Asia-Pacific

'Don't touch the marble': Taj Mahal reopens in India as coronavirus cases soar

A paramilitary soldier wearing a mask stands guard as the Taj Mahal monument is reopened after being closed for more than six months in Agra, India. Source: AP

The Taj Mahal is open once more to visitors after a six-month closure due to coronavirus, with visitors seeming unperturbed by any health dangers.

From Princess Diana to President Trump, everyone wants to visit the Taj Mahal, but in the middle of a global pandemic the bucket-list experience is just a little less special.

As India's "monument to love" re-opened on Monday after a six-month hiatus, special rules were introduced - including no touching the white marble walls of the mausoleum built for a Mughal emperor's favourite wife.

Only 5,000 visitors are allowed daily - a quarter of usual capacity - and all have their temperature taken by staff wearing face shields, masks and gloves.

Visitors can whip off their masks for a photo, but security personnel are quick to remind them to put them back on once the shutter has been pressed.

And the famous bench where people usually sit to have their picture taken has been laminated in plastic, to help cleaning between every photo op.

"We have all the safety measures in place," said Vasant Swarnkar from the Archaeological Survey of India (ASI), which oversees the UNESCO world heritage site in Agra, south of New Delhi.

"We want to send out the message that things are not so bad and you will be safe if you follow the instructions."

Neither the new rules nor the dangers of catching the coronavirus put off a steady stream of visitors to the breathtaking 17th-century monument on Monday morning.

Indian tourists visit the Taj Mahal in Agra, India.
Indian tourists visit the Taj Mahal in Agra, India, after it was closed down by the authorities for six months amid the COVID-19 pandemic.
EPA

Relief for locals

"The moment I heard the Taj is re-opening I decided to visit. I had been planning it for so many years," said engineer Debargha Sengupta, 25, who took a train from Allahabad 500 kilometres away.

"It's amazing, it's incredible. I had read about the Taj in books and seen the pictures but to see it in real is so amazing," he told AFP.

"I am not worried about the coronavirus. It's been six months and I am totally fed up now. We cannot sit at home forever."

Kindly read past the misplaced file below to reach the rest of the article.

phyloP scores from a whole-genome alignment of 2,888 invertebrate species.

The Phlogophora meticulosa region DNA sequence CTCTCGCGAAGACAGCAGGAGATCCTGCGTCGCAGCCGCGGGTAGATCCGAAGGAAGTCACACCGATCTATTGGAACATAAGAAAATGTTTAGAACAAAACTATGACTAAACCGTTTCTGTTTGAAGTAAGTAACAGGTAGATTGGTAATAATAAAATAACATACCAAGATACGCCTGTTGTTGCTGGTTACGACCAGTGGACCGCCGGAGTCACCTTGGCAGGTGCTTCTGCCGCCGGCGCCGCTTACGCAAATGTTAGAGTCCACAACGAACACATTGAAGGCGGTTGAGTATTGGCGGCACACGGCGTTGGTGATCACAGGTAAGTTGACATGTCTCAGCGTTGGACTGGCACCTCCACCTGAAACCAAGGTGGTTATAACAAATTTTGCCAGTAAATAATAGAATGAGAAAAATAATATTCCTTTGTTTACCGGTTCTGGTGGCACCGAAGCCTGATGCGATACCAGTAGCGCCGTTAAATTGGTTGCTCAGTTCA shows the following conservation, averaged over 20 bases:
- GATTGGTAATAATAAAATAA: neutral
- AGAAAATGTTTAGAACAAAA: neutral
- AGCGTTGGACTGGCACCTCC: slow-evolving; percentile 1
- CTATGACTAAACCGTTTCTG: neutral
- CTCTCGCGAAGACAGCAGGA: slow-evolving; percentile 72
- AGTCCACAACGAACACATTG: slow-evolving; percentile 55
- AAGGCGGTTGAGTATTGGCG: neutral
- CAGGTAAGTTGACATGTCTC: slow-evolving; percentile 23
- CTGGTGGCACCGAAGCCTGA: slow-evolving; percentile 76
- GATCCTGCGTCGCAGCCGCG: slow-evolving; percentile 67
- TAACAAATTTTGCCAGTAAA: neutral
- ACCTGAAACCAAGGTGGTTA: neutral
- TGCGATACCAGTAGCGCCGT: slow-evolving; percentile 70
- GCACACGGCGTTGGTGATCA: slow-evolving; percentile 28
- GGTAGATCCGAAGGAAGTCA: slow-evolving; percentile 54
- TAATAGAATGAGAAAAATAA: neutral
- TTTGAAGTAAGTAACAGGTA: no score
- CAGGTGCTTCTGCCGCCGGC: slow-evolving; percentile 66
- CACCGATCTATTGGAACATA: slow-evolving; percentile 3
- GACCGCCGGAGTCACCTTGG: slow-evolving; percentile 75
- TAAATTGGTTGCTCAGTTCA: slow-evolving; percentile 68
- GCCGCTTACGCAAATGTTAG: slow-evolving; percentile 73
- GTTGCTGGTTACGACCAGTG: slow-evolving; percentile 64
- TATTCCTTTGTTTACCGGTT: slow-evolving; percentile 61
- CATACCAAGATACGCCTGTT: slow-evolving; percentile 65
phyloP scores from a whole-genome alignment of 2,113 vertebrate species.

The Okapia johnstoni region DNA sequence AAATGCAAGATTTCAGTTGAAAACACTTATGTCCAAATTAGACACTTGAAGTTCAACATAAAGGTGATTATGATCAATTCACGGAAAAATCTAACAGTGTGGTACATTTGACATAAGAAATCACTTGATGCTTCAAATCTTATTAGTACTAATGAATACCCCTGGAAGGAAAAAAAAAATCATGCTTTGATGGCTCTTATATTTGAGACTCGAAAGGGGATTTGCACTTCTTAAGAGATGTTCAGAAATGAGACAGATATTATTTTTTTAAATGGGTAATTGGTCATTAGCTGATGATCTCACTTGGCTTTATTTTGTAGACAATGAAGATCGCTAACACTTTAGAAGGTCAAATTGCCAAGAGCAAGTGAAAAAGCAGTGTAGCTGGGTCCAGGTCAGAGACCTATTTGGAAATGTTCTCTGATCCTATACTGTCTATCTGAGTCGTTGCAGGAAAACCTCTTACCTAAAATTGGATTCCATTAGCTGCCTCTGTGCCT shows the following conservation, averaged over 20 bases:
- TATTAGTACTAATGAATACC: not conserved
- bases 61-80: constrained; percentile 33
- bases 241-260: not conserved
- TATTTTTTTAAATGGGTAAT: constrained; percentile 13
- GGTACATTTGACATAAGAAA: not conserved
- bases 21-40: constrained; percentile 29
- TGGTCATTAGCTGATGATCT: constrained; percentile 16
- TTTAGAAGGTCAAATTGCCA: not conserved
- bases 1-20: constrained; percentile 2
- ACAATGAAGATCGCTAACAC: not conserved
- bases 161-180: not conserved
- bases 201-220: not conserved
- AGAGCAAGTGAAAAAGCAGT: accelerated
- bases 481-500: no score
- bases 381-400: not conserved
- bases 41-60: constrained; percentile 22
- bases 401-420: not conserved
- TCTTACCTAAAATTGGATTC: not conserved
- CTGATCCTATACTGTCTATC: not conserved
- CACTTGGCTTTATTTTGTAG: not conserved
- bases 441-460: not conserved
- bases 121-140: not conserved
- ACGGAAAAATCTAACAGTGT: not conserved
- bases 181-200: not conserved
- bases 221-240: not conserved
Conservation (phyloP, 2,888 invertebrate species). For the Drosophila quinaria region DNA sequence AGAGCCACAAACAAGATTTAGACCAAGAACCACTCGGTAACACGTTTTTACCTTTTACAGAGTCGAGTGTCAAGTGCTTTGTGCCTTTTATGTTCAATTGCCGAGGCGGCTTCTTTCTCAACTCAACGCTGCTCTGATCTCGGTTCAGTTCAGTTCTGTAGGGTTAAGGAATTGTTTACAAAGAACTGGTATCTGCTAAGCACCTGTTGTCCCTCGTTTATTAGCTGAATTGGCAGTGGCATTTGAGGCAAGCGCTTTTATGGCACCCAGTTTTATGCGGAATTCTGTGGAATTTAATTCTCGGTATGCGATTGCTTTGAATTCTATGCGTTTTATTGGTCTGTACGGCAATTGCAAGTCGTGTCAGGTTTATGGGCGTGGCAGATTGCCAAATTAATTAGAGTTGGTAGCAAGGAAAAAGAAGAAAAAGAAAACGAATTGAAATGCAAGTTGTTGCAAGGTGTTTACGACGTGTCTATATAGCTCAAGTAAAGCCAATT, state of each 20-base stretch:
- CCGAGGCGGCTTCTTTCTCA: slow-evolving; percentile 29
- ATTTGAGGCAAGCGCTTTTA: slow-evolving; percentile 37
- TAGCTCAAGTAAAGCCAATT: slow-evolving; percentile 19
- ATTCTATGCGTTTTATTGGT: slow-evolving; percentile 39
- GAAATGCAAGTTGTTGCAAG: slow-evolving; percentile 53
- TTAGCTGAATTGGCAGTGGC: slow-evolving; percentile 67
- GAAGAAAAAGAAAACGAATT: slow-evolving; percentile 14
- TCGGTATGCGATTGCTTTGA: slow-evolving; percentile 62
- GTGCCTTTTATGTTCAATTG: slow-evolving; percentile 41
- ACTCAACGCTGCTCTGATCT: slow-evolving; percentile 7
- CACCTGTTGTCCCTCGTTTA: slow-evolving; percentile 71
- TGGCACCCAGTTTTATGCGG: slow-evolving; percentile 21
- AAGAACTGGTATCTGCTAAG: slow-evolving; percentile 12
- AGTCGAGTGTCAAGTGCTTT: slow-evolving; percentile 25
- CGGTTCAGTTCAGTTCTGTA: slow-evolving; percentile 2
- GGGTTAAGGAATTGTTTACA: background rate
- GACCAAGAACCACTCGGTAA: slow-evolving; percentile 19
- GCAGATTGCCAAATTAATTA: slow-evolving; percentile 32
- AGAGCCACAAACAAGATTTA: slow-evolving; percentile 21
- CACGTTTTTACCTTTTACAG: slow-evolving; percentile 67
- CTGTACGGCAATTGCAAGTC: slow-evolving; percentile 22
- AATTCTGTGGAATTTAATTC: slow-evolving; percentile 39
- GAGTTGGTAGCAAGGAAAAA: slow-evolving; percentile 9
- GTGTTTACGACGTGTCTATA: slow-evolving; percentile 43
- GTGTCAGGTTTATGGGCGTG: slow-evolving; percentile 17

The return of visitors is a huge relief to the many people of Agra who depend on Taj Mahal tourists for their livelihoods.

"It was so frustrating to sit idle at home for six months," said an elated Zahid Baig, a rickshaw driver.

"Agra looked like a ghost city without the Taj tourists," he said. 

The re-opening comes as the Indian government seeks to get Asia's third-largest economy moving again even as virus cases surge.

So far it has recorded more than 5.4 million coronavirus cases - second only to the United States, which it could overtake in the coming weeks.

The Taj Mahal monument is seen on the banks of the river Yamuna early morning in Agra, India.
The Taj Mahal has reopened in Agra, India, after a six-month closure.
AP

'We have to get used to it'

A lockdown imposed in March left tens of millions out of work almost overnight, while the economy shrank by almost a quarter between April and June.

"People have suffered a lot and it is time the country opens up fully," said bank official Ayub Sheikh, 35, visiting with his wife and baby daughter.

"We are not afraid of the virus. If it has to infect us, it will," he told AFP.

"Not many people are dying now. I don't think it is going to go away soon. We have to get used to it now."

There were few foreigners present Monday as India has not yet opened up to international tourists.

But Spaniard Ainhoa Parra - who lives in India - did make the trip.

"Coronavirus is in every country," Mr Parra told AFP after posing for a selfie with her husband and two friends.

"We have to be careful, but if we have to get infected we will."

The allure of the monument, commissioned around 1630 by Mughal emperor Shah Jahan for his wife Mumtaz Mahal, looks set to endure.

"Taj has a magnetic effect on people. They are crazy about it," said ASI's Mr Vasant.

"Everyone wants to visit it at least once in their lifetime."

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